Dragons’ Den cast moved by an inspiring pitch for £100k by a ‘remarkable’ mum

Dragons' Den: Woman emotional discussing brother’s death

We use your sign-up to provide content in ways you’ve consented to and to improve our understanding of you. This may include adverts from us and 3rd parties based on our understanding. You can unsubscribe at any time. More info

Peachylean is an athleisure wear company aiming to help women overcome their subconscious saboteur and help them feel confident and beautiful. After her pregnancy, Ms Keegan explained she was left with a “mum tum and curves”, and what should have been a happy time was overshadowed by post-natal depression. 

She was able to use the gym to escape and feel better in her situation but was shocked when she could not find gym wear that mirrored shape wear, and was comfortable, so she created her own.

The brand is aimed at women and mums between 27 and 46 who may want to wear something firm to “keep the jelly in place”.

At the time, Ms Keegan had sold £290,000 worth of product. In the first eight months of 2021, Peechylean has surpassed their last years’ turnover.

Based in Ireland, Ms Keegan aims to partner with a Dragon to be able to bring her products to the UK market.

Sara Davies was thrilled as the “product sounds fabulous”, she explained that she is exactly the consumer Ms Keegan is aiming at.

Touker Suleyman said Ms Keegan came across “very credible”, however he could not see how the product itself, in photographs, would get the message across.

Ms Keegan responded saying the company is so much more than spandex and nylon. She teared up explaining an email she had received from a mum saying she was able to leave the house and feel comfortable enough to walk her child to school because of her leggings. This woman had not left her house in four years.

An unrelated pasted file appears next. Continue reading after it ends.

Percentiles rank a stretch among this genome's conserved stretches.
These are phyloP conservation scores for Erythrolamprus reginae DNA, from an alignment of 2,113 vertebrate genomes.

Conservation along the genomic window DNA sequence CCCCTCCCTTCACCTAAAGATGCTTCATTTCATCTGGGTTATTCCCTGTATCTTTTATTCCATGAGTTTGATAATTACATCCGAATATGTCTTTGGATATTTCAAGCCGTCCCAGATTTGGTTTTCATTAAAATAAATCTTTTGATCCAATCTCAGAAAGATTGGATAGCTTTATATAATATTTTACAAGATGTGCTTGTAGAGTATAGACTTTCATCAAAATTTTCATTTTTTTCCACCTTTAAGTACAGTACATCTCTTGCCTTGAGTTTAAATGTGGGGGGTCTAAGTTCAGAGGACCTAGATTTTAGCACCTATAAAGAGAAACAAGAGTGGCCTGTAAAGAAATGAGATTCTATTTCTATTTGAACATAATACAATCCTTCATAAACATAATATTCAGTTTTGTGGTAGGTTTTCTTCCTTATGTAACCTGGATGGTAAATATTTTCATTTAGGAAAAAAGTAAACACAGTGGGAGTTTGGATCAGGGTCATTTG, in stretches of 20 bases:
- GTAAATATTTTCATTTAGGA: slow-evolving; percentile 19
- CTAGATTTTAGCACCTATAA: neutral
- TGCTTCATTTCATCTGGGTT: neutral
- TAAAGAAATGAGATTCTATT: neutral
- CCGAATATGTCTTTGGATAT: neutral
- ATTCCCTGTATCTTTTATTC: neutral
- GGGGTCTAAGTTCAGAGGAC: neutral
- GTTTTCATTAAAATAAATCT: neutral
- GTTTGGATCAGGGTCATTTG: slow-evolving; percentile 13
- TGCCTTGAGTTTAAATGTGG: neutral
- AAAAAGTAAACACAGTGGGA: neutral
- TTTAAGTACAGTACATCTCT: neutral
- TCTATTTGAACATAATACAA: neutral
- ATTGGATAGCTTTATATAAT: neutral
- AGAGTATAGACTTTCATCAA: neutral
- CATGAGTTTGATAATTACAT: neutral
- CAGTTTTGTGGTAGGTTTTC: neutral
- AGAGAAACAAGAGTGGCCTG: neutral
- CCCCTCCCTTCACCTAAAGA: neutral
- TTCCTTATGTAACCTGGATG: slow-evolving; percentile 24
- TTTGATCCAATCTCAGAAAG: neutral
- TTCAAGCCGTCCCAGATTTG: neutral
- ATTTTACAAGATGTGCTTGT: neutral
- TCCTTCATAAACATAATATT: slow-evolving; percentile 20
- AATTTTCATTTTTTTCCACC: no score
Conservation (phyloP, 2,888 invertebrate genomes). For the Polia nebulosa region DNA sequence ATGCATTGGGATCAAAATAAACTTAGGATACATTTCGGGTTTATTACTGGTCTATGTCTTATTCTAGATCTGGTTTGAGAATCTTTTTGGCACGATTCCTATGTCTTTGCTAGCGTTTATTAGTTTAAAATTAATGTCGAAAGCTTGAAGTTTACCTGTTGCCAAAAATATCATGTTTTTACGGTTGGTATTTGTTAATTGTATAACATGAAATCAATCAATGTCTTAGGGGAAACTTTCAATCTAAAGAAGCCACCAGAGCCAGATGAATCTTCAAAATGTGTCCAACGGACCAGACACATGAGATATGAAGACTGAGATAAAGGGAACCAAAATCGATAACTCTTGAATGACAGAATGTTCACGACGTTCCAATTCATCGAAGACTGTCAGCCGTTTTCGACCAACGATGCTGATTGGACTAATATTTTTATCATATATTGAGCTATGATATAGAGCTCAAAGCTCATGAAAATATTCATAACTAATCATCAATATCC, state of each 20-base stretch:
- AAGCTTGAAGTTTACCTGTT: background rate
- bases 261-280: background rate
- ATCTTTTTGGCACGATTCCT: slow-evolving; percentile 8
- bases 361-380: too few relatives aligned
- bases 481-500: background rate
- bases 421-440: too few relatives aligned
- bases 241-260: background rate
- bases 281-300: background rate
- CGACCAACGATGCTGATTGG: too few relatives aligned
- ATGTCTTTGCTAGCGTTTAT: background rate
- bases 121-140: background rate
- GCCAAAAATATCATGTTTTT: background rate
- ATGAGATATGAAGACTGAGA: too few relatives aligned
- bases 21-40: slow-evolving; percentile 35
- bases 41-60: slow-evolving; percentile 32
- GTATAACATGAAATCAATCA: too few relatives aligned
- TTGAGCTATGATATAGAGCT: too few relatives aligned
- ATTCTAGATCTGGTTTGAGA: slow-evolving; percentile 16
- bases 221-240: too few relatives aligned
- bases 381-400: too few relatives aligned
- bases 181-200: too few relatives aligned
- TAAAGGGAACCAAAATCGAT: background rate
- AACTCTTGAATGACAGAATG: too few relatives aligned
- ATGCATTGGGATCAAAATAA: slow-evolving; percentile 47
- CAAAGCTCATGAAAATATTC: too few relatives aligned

Peter Jones praised Ms Keegan for the quality of her products but could not remember the brand name, or the logo which was a big problem.

He said: “When I see the logo, I don’t see a Peachylean identity.”

He could not invest.

Deborah Meaden thought Peter was “bang on about the branding”.

She explained that a lot of other brands have a signature look that people can spot from a mile off.

As the company did not align with her specific sustainably needs, she could not invest.

Ms Keegan was able to fund the money with a redundancy cheque she was handed in 2015. She also has another investor who invested £20,000 for two percent equity share in the business.

She explained that during the pandemic, her business “was thriving” but she did not have enough stock because March was a difficult time for her.

Ms Keegan told the Den about her 35-year-old brother who had died two days before lockdown.

Tej Lalvani reassured Ms Keegan that what she had done was “remarkable” as despite her situation and the tragedy, she was able to go from strength to strength.

Peter added: “I imagine he’d be incredibly proud.”

Touker wanted to give Ms Keegan a “lifeline”, but he struggled to understand how she got to the million-pound valuation of the business.

She responded that she had three new products ready to launch that would expand their sale and revenue. These products were funded by Enterprise Ireland, and they promised to match the investment made by the Dragons’ if she was successful.

This would double the amount of cash in the business. With the investment, Ms Keegan aims to turnover £4million in three years.

Sara wanted to help Ms Keegan make £10million in three years but as she knew very little about the fashion industry, she offered Ms Keegan £50,000 for ten percent equity as she had some expertise missing.

Tej said: “Despite all the challenges you have faced, I think you’ve created a product that can turn into a good brand. So, I will be happy to share with Sara on this”.

Touker explained that “the magic” for Ms Keegan would involve all three Dragons’ as they call can help her in different ways. Touker said that he could place a call to have Peachylean selling on the John Lewis website by the next day.

He said: “You could be taking 30 to 40 grand a week, but you have to give away a bit more.

“I would give you a third of the money, but you have to give away a bit more, I’d also want 10 percent.”

Overwhelmed by the support, Ms Keegan did not even have to think about the offer, she was happy to accept.

Peter said: “Never have I been so pleased that someone has walked out of the Den with an investment.”

Source: Read Full Article